To illuminate the context and options for such legislation, the report examines the situation in EU Law, followed by discussion of the position in France and Germany. At EU level, the European Parliament has called for legislation on the right to disconnect and it has adopted detailed proposals to this end. France provides an example of the first European jurisdiction to enact a statutory right to disconnect. It demonstrates that practical implementation of this right demands the active involvement of employers and trade unions. In contrast, Germany has not yet adopted such legislation. Nevertheless, as in Ireland, there is an active debate on the rights already flowing from the law on working time and certain businesses have already taken initiatives designed to facilitate disconnection by workers.
In the light of the examples provided in this report, it concludes with a set of recommendations for measures to be addressed in any future legislation on the right to disconnect in Ireland. Legislation needs to clarify the distinction between ‘working time’ and rest periods; during the latter, the worker should not be expected to be normally available to the employer, albeit that there may be circumstances where flexibility is required. This non-availability is key – rest periods must be protected from the risk or expectation of being contacted for work purposes, whether or not work is actually performed. However, account needs to be taken of the realities of the business – including any business conducted across time zones, and flexible working arrangements. For such laws to function in practice, it is necessary that they are implemented by employers with the participation of trade unions or other workers’ representatives. To be effective in practice, all workers should be included and this should encompass ‘non-standard’ forms of employment, such as those in the ‘gig-economy’.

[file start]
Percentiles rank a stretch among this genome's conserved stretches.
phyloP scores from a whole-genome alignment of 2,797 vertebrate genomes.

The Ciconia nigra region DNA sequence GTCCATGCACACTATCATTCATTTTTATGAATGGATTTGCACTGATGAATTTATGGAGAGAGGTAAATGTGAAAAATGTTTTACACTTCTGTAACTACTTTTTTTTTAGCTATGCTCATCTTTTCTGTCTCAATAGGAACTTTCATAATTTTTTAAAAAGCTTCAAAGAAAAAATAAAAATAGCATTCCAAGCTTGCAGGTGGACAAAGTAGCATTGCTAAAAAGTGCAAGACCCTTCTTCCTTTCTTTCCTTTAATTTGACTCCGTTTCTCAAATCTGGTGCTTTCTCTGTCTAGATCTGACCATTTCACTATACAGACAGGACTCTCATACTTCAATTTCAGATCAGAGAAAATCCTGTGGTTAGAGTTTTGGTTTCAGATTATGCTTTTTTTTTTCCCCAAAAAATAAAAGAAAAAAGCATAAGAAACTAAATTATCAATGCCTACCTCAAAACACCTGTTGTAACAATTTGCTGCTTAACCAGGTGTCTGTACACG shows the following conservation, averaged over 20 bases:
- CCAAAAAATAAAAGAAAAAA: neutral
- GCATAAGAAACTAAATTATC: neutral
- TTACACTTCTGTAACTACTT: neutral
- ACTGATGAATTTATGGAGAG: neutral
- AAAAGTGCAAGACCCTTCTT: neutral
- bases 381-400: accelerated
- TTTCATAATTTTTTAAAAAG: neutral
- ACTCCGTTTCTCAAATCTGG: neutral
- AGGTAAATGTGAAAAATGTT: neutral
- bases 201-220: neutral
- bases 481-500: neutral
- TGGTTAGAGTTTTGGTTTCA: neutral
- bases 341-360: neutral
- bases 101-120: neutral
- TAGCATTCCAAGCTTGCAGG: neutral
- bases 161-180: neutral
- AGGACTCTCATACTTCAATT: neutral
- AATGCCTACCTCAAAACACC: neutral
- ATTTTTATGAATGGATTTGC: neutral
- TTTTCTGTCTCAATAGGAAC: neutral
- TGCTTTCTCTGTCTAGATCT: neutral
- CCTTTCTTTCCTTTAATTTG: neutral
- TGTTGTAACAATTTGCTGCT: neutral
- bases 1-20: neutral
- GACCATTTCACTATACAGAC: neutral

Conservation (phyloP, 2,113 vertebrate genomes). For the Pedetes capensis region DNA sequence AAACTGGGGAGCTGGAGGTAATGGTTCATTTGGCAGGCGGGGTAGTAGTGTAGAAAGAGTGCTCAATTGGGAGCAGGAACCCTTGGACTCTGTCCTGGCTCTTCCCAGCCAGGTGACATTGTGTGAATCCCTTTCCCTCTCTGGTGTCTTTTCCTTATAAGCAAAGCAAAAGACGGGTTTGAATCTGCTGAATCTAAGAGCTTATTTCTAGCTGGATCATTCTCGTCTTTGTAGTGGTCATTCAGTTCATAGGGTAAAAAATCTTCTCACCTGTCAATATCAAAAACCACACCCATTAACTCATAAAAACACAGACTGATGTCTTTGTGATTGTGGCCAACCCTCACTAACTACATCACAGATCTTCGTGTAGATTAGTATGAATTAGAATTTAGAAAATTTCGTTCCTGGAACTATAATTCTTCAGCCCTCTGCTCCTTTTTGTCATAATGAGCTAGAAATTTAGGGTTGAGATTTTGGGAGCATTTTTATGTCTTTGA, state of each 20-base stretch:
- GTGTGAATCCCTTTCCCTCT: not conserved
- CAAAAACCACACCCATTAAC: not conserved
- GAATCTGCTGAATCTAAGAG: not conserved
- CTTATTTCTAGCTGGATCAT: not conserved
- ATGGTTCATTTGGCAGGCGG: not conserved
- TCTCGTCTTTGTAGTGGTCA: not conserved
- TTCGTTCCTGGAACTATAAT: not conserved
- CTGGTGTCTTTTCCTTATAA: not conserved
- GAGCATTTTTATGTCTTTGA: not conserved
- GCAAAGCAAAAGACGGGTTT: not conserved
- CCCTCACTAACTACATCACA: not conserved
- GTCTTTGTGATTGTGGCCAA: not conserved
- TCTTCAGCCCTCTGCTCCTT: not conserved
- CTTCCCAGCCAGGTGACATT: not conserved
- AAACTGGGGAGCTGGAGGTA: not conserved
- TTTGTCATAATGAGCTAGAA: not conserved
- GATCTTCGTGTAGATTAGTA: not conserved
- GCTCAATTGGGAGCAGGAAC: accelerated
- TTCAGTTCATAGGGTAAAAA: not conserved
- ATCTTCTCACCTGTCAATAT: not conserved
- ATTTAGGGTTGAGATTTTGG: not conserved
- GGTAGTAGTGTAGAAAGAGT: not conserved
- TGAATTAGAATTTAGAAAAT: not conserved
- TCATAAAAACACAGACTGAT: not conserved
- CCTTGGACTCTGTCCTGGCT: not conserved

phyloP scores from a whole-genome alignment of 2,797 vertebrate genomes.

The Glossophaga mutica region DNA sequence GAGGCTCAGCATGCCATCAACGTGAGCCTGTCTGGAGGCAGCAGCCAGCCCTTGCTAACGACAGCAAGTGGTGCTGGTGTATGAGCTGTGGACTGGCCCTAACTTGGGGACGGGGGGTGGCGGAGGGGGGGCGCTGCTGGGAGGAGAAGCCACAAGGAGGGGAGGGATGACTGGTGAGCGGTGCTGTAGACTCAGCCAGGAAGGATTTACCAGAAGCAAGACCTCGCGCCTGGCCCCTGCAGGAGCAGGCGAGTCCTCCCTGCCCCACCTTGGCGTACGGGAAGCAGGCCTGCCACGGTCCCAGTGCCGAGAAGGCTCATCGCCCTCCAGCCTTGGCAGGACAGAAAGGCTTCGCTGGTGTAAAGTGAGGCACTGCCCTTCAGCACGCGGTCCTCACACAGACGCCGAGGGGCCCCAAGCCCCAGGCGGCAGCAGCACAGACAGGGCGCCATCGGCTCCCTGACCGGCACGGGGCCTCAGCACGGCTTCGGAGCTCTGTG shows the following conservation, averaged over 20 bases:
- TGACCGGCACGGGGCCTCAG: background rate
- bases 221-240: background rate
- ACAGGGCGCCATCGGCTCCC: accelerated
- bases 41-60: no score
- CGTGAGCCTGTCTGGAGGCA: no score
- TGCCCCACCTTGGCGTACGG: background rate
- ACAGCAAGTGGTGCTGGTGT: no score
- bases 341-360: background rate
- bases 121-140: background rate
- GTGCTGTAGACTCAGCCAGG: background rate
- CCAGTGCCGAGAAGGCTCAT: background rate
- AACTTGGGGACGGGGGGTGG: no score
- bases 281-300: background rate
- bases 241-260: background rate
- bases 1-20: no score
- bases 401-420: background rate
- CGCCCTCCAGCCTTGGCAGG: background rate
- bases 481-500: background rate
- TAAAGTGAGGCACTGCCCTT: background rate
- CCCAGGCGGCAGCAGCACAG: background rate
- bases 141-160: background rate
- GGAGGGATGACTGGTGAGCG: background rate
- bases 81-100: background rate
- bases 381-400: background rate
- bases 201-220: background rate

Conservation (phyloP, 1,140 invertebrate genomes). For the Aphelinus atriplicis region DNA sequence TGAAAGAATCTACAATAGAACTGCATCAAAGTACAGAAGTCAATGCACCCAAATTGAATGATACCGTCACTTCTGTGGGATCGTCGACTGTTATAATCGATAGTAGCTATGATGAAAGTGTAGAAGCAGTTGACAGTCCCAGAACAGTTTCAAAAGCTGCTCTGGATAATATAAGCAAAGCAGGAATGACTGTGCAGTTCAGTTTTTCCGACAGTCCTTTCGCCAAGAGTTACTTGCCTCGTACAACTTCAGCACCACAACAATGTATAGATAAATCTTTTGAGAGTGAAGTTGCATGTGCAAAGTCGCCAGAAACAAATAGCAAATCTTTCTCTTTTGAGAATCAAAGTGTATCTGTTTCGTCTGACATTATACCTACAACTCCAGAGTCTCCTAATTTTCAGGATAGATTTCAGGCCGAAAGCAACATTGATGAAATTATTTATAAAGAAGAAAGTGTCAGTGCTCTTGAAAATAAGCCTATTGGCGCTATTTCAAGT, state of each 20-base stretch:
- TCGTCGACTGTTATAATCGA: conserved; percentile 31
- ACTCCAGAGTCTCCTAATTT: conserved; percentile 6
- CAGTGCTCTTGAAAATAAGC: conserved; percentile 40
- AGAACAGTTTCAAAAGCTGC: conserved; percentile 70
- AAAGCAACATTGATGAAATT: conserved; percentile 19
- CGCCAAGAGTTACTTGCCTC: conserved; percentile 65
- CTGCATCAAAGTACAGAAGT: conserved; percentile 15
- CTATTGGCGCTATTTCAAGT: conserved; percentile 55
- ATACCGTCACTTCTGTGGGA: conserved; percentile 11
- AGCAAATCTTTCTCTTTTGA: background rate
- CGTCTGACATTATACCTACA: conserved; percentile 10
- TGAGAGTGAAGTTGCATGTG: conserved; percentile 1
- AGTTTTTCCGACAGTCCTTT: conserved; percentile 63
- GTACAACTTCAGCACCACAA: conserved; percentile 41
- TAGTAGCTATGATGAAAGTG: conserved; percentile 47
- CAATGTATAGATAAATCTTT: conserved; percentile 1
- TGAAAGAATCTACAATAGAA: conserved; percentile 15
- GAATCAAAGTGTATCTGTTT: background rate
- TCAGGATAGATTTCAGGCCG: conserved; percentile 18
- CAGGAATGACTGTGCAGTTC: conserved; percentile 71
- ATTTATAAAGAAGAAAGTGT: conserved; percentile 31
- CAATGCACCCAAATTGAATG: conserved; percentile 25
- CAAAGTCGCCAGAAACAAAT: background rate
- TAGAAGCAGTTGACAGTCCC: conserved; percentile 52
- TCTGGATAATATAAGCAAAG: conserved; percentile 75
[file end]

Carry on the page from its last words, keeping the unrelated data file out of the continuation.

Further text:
A Right to Disconnect: Irish and European Legal Perspectives: The full report can be accessed here
Contributors to the Report.
- Mark Bell is Regius Professor of Laws and Head of School at the School of Law, Trinity College Dublin. He has published widely on Anti-Discrimination Law and Employment Law, particularly in relation to EU law.
- Marta Lasek-Markey is a PhD candidate in the School of Law. The subject of her thesis is Posted Workers and Precariousness in Practice, and her research is funded by the Irish Research Council.